Interesting story on my little 2 hp Yamaha I use on the boat. I know I haven’t used the motor in at least two years, maybe longer. I pulled it out a few weeks ago. The gas tank was full of non leaded gas that has had marine stabilizer in it. I didn’t really think it would run well but I put it in a tank and gave it a pull. The little bugger started on the first pull. I used that tank for my trip below and it never gave me one problem. I was pretty surprised.
Now for the fishing.
This week I decided I needed to make the two hour trip from St. Augustine to the upper St. Johns River for the annual Shad run. Actually upriver is south for the St. Johns, as it is one of a handful of rivers that runs from south to north in the US. The Shad migrate from the ocean to the headwaters of the St. Johns to breed each year. They are fun to catch on light fly gear and are tenacious fighters. I decided I didn’t want to bother hauling my skiff and the hassle of packing everything so I popped the W500 in the back of my Ridgeline, threw the motor in along with some fly gear and was on my for a little fly fishing therapy, launching at the Jolly Gator Fish camp.
I didn’t exactly kill them but caught a couple to satisfy my itch. I also hooked two of the larger Crappie, and Bream (Sunfish to you Yankees) that I have ever landed. So, not a stellar day but at least fish were had. The area is very unique. The river meanders through a large expanse of grass and marsh lands that are used for grazing horses and cows. Plenty of wildlife from herons, egrets, white pelicans, otters, gators, wild pigs, and other creatures. The river also contains quite a variety of fish to catch, including hybrid striper bass. I usually get one trip in a year for the Shad run, though this year I may need one more to see if I can do a little better in the catching department.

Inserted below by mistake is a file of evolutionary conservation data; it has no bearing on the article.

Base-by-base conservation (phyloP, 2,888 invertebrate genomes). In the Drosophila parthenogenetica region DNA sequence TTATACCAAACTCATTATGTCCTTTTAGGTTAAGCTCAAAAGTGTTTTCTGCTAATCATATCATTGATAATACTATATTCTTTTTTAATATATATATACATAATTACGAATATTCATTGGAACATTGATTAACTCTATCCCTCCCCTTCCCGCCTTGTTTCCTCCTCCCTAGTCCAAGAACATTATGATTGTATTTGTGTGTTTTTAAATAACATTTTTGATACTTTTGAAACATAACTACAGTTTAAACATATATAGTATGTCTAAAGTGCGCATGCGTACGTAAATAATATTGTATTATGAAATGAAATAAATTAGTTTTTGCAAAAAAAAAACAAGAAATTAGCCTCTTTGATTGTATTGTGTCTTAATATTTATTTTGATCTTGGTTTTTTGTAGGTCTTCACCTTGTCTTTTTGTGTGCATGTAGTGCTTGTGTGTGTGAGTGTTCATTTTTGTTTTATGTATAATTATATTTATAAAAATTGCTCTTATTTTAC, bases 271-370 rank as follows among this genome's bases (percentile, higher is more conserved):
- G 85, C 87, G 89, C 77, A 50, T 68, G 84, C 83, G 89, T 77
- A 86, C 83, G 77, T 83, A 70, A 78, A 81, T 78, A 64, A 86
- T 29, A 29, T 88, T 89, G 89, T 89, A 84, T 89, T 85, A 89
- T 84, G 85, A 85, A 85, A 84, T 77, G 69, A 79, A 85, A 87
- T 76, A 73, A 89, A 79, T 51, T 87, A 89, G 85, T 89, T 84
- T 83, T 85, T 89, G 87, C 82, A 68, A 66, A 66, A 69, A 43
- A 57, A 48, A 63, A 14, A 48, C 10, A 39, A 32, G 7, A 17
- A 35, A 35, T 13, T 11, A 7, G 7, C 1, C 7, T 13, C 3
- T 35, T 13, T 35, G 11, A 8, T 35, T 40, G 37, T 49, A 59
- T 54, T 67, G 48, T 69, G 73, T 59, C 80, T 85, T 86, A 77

Evidently, she is sitting in the driveway waiting for me to get it in gear so we can begin our day. Today; Saturday, October 24, 2015, is the first day of kayak fishing for me. I had hoped to go sooner, but when you own a business sometimes it just doesn’t work out.
The preparation for this day began last week when I knew I was lacking some stuff that other folks have on their kayaks. I installed an anchor trolley, some rod holders, and a couple of soft spots at either end of the saddle gunwales. I used pool noodle for the soft spots and Command brand strips for rod holders. I wasn’t sure about the rod holders, but they have worked out great. Simple, yet effective. Prior to installing the new stuff I totally snaked Steve Anderson’s paddle holder idea and made some of my very own. I used thin, flat aluminum bar and bent it to the contours of the kayak. I filed smooth the sharp edges and covered parts of the holders with good ‘ole duct tape. After all that work I felt way more prepared to use my kayak for catching.